Regulation of electricity utilities – power generation

Authorisation to construct and operate generation facilities

What authorisations are required to construct and operate generation facilities?

The authorisations required to construct and operate generation facilities include a combination of the following:

  • environmental, planning and works approvals under state (and potentially federal) environment protection and state planning legislation;
  • the grant of environment protection licences and approvals for the operation of the generation facility under state (and potentially federal) environment protection legislation;
  • the grant of a generation licence by the relevant state regulator under state electricity legislation; and
  • for the purposes of the NEM, as required pursuant to section 11 of the NEL, registration under the Rules (unless a prescribed exemption is applicable).
Grid connection policies

What are the policies with respect to connection of generation to the transmission grid?

The policies are summarised and discussed in questions 1 and 9.

Alternative energy sources

Does government policy or legislation encourage power generation based on alternative energy sources such as renewable energies or combined heat and power?

Federal and state government policy and legislation has encouraged power generation based on renewable energies. For example:

  • the federal government signed the Paris Agreement - this agreement was made within the framework of the United Nations Framework Convention on Climate Change. Australia has set an emissions reduction target of 26-28 per cent on 2005 levels by 2030;
  • The Renewable Energy (Electricity) Act 2000 (Cth) - this Act introduced a national Renewable Energy Target (RET) scheme requiring electricity retailers to source a proportion of their electricity from renewable energy facilities. Compliance is achieved by the retailer obtaining renewable energy certificates. The object is for 20 per cent of Australia’s electricity to be generated by renewable energy facilities by 2020;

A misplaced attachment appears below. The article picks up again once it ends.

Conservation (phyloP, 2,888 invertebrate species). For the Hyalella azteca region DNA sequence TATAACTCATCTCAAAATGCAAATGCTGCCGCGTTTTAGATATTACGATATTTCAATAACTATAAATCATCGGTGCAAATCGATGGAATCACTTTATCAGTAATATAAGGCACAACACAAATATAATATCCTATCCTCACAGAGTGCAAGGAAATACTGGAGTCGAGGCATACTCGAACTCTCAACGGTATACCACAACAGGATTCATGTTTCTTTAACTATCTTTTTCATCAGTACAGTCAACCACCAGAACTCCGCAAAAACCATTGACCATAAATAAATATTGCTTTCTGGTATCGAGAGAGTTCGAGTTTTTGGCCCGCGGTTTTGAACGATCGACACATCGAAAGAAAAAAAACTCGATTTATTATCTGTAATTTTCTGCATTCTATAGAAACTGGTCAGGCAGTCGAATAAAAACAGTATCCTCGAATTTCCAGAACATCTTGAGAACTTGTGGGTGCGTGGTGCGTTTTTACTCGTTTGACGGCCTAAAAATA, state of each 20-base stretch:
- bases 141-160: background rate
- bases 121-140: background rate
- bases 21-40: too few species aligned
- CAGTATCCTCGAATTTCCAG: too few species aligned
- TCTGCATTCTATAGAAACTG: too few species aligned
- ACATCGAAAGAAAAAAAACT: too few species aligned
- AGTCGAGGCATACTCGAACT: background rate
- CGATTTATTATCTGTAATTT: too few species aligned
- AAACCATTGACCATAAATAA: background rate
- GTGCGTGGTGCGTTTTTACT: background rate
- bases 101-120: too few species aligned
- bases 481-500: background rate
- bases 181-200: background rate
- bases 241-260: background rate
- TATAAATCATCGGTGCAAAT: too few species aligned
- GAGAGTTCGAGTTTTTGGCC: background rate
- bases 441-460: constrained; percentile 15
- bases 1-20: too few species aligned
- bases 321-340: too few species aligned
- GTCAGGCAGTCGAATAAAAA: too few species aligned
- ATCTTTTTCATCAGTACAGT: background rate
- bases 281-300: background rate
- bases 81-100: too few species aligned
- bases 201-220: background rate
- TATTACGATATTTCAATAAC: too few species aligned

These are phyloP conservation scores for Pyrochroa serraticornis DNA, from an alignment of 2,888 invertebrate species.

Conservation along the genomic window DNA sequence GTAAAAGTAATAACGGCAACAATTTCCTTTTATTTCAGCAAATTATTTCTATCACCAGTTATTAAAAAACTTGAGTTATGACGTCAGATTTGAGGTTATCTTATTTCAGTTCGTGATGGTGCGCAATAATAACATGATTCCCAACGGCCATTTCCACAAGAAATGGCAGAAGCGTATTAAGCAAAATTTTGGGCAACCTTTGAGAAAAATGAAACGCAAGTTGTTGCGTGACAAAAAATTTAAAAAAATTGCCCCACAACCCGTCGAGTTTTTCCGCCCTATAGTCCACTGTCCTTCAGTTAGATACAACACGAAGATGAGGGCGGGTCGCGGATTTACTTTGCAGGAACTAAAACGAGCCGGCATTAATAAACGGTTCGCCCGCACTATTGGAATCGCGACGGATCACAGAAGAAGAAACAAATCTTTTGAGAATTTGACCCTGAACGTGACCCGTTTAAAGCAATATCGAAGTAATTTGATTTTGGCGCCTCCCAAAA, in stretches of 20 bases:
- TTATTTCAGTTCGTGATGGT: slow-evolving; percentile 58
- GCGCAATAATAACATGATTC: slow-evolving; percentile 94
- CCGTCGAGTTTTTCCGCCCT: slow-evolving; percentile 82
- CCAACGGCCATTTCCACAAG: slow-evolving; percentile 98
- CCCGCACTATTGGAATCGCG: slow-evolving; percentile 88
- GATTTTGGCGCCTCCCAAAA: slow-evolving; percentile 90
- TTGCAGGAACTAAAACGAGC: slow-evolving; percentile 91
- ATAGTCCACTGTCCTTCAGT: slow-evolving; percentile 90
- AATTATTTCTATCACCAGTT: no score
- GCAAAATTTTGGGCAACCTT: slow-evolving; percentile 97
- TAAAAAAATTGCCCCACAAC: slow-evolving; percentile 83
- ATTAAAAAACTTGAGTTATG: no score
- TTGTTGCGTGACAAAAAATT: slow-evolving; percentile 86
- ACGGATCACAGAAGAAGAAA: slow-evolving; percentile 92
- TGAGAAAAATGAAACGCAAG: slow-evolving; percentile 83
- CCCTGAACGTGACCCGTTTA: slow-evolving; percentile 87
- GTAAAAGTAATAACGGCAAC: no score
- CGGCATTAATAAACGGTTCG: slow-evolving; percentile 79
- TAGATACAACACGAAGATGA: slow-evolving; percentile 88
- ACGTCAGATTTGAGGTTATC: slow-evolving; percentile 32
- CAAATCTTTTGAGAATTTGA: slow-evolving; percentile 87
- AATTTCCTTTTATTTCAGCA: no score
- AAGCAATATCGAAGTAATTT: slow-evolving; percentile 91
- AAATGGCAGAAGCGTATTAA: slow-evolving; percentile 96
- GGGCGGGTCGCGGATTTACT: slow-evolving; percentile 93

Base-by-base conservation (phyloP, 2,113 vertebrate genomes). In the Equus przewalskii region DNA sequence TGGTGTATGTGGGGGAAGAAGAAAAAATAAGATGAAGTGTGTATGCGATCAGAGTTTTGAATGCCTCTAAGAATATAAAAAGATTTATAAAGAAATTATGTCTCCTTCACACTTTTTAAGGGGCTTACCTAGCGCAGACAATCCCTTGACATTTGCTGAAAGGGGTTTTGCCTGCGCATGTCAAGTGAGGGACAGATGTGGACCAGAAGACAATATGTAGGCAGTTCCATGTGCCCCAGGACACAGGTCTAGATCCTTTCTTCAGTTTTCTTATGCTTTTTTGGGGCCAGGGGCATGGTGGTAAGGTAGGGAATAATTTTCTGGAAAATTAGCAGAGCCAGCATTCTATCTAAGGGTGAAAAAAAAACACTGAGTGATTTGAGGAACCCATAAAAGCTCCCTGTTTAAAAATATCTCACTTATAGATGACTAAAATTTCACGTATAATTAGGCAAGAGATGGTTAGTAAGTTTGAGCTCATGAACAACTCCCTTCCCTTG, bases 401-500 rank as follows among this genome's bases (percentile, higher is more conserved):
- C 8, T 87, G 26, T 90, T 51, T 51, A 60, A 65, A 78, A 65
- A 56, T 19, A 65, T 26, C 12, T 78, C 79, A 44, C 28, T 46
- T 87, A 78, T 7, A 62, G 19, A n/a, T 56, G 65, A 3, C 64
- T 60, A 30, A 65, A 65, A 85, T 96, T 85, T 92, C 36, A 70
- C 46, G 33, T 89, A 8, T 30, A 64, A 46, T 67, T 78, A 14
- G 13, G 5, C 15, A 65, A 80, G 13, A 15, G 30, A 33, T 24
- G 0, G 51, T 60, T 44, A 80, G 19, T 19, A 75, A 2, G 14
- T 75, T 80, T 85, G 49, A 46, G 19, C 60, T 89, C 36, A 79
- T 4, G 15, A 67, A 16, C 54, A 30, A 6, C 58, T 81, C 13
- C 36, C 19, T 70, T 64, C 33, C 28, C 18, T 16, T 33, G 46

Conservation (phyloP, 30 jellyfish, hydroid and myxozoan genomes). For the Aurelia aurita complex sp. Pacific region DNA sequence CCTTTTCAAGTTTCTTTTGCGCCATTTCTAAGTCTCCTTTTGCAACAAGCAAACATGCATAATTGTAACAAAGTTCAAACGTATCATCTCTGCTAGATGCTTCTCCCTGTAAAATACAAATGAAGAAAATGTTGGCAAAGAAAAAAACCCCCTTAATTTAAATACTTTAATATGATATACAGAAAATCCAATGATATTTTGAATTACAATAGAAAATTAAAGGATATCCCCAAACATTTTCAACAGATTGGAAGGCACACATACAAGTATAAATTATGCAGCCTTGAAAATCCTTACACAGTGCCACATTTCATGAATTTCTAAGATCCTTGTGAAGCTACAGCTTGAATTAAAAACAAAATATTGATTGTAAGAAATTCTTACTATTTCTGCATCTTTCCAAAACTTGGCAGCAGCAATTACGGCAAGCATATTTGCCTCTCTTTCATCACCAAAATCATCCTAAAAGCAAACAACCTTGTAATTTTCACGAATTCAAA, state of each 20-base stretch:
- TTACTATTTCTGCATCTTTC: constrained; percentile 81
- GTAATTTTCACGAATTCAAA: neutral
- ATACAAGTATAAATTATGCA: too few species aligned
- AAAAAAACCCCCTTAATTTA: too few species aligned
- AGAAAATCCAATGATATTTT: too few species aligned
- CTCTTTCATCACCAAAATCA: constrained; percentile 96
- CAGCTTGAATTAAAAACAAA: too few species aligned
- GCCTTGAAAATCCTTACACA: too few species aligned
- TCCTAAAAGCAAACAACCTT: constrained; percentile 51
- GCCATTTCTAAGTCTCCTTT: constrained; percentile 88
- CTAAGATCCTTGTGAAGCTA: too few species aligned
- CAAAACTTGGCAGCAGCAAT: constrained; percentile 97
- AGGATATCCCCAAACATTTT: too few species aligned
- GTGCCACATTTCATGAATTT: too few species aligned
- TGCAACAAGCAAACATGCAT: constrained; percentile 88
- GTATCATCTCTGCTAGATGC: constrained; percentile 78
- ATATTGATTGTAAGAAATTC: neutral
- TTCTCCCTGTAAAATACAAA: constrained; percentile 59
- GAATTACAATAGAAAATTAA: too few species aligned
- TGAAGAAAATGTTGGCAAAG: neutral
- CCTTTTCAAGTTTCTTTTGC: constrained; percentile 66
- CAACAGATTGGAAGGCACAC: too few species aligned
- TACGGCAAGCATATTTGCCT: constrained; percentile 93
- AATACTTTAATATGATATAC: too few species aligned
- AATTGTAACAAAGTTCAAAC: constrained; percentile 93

• the federal government also implemented the Carbon Farming Initiative Amendment Act 2014 (Cth) to provide the framework for its Direct Action Policy (DAP). The central feature of the DAP is the establishment of the A$2.55 billion Emissions Reduction Fund (ERF) to be applied for investment in carbon abatement; and
  • the Clean Energy Regulator will issue ‘Australian carbon credit units’ (ACCUs) for carbon emission reduction projects which are created and audited under approved methods. The Clean Energy Regulator may enter into contracts for the purchase of ACCUs following a ‘carbon abatement purchasing process’ to be conducted in accordance with the Carbon Credits (Carbon Farming Initiative) Rule 2015.

State legislation and ‘renewable energy action plans’ have been also introduced. For example:

  • Victoria introduced the Victorian Energy Efficiency Target Act 2007. The Victorian Energy Efficiency Target Scheme has now been amended to set targets for each year from 2016 to 2020. The Victorian government recently introduced a renewable energy target of 25 per cent by 2020 and 40 per cent by 2025; and
  • in September 2013 the New South Wales government released its ‘Renewable Energy Action Plan’. The object of this plan is aligned with the object of the RET scheme.